Whilst you may think (or hope!) that I’m scare-mongering, a reputable academic study concluded that almost 58% of American ‘internet of things’ devices sent internet traffic off to other companies (and/or support companies), and 84% of UK devices (and 56% of American devices) send data outside of the country.
This might all be innocent, but Kinsa’s smart thermostat got into some hot water in a couple of years ago for selling (anonymized) data to advertisers – resulting in targetted ads for disinfectant wipes.
In short, you can never truly know where your internet-connected devices are sending data to. All you can do is do some research, only buy from reputable companies (yes, that $4 no-name smart plug on Amazon may not be a good idea to buy!) and minimize how much personal information you hand over to smart companies.
Whilst many modern smart devices are fairly reliable, this wasn’t always the case: the Nest Thermostat had a number of issues in the early days that left people unable to crank up the heating in their home.
This shows a big danger with smart technology: there’s often no fallback. Some smart door locks don’t have a backup key system. Your smart thermostat is wired into your system, replacing your old thermostat unit (hence meaning no backup). Your smart doorbell may not ring if the WiFi is playing up.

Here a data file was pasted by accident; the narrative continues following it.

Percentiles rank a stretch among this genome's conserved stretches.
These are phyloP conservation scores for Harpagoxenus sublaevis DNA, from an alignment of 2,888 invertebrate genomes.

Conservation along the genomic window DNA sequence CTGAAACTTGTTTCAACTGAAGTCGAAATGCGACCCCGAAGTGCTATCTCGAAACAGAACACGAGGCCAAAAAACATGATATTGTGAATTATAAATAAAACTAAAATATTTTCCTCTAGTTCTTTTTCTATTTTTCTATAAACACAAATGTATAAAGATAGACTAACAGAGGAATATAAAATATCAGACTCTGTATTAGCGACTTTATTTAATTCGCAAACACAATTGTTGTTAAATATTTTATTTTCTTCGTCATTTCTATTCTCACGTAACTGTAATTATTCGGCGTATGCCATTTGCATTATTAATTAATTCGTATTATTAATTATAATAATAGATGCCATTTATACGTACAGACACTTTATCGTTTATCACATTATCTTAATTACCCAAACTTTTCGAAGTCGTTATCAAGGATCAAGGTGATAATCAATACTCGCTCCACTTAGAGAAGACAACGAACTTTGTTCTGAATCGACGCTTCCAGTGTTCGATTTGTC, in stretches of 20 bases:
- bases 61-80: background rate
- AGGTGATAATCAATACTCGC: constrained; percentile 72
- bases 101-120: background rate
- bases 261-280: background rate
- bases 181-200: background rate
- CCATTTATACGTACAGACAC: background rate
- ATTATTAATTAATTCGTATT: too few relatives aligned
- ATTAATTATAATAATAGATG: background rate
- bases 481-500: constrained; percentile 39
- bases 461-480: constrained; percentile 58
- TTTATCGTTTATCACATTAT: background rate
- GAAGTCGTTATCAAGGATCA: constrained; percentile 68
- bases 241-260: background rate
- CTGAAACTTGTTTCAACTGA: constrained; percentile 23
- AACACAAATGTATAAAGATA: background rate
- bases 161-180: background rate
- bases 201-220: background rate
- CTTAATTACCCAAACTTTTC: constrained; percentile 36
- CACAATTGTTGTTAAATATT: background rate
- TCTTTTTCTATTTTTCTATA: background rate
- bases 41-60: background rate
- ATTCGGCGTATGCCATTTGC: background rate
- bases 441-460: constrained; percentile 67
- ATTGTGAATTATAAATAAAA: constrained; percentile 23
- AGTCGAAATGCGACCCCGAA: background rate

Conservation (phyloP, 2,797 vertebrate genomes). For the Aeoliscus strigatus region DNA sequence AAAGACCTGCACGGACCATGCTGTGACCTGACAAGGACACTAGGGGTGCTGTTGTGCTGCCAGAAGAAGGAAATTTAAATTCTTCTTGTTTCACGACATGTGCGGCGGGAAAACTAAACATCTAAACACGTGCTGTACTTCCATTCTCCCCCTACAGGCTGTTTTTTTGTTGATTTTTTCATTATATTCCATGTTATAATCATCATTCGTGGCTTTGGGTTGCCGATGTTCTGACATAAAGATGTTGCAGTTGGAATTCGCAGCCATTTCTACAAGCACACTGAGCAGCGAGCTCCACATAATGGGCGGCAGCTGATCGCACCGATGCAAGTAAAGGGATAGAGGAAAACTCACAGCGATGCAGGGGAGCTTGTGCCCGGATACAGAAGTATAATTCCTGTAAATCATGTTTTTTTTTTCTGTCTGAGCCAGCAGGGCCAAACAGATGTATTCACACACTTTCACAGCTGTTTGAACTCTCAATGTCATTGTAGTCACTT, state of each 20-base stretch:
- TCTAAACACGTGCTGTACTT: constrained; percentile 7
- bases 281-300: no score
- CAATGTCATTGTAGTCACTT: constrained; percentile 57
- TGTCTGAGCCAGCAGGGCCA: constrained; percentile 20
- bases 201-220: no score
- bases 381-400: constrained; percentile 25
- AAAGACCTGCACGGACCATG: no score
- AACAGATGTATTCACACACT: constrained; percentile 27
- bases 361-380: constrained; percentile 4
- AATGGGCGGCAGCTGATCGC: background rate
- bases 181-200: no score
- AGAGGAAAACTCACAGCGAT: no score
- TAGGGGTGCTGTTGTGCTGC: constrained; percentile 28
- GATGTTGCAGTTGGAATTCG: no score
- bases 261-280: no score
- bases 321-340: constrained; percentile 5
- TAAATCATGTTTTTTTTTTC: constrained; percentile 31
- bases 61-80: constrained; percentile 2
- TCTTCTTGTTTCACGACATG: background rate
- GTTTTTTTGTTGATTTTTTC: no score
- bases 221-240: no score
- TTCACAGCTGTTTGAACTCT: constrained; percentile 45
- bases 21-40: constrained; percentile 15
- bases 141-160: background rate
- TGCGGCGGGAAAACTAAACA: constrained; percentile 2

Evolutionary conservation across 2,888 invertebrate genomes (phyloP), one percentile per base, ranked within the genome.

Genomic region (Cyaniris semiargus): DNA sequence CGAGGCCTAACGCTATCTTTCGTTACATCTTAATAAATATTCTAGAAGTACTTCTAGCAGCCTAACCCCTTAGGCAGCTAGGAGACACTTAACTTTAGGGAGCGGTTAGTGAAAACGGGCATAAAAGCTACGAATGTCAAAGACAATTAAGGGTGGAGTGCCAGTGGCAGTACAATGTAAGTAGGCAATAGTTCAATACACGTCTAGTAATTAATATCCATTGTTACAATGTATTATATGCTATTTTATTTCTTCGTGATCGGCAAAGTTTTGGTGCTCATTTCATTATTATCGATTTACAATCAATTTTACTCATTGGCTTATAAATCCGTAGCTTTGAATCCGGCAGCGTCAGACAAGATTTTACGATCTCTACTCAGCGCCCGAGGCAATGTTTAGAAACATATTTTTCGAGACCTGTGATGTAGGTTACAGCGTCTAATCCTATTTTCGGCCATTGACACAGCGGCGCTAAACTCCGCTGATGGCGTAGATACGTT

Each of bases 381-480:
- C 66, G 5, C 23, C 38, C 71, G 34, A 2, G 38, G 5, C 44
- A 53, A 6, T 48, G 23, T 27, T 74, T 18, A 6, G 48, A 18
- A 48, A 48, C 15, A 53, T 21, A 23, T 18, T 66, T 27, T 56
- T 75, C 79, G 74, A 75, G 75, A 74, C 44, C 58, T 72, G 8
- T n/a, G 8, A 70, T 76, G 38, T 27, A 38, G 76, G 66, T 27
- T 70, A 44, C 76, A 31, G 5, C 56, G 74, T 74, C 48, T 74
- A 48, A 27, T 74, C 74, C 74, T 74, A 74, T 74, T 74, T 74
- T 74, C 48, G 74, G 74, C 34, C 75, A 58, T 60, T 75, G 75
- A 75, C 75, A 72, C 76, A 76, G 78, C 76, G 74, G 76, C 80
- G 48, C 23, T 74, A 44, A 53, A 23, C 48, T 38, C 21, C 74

Big companies will always plan for the best and worst cases, and have various redundant (backup) systems in place for their key systems. But the average household naturally won’t do this.
Therefore I’d suggest that you think carefully before replacing something with a smart device, especially when it’s hardwired in. Will everything be fine if that particular device fails?
A smart doorbell that doesn’t ring if the WiFi is dodgy isn’t too bad (people can just knock the front door). But not being able to control your house’s heating? That’s not acceptable.
On a similar point, if all your lights (and/or light switches) are smart, what happens if they fail due to a software bug or a ‘cloud’ service going down somewhere?
This could mean that if you get woken up in the middle of the night to a crashing sound, you try turning the lights on but you can’t – they stay off. Yes there’s usually a way of overriding this (by flipping the switch on/off four times, for example), but if you need to investigate something urgently, you don’t want smart lighting to fail you.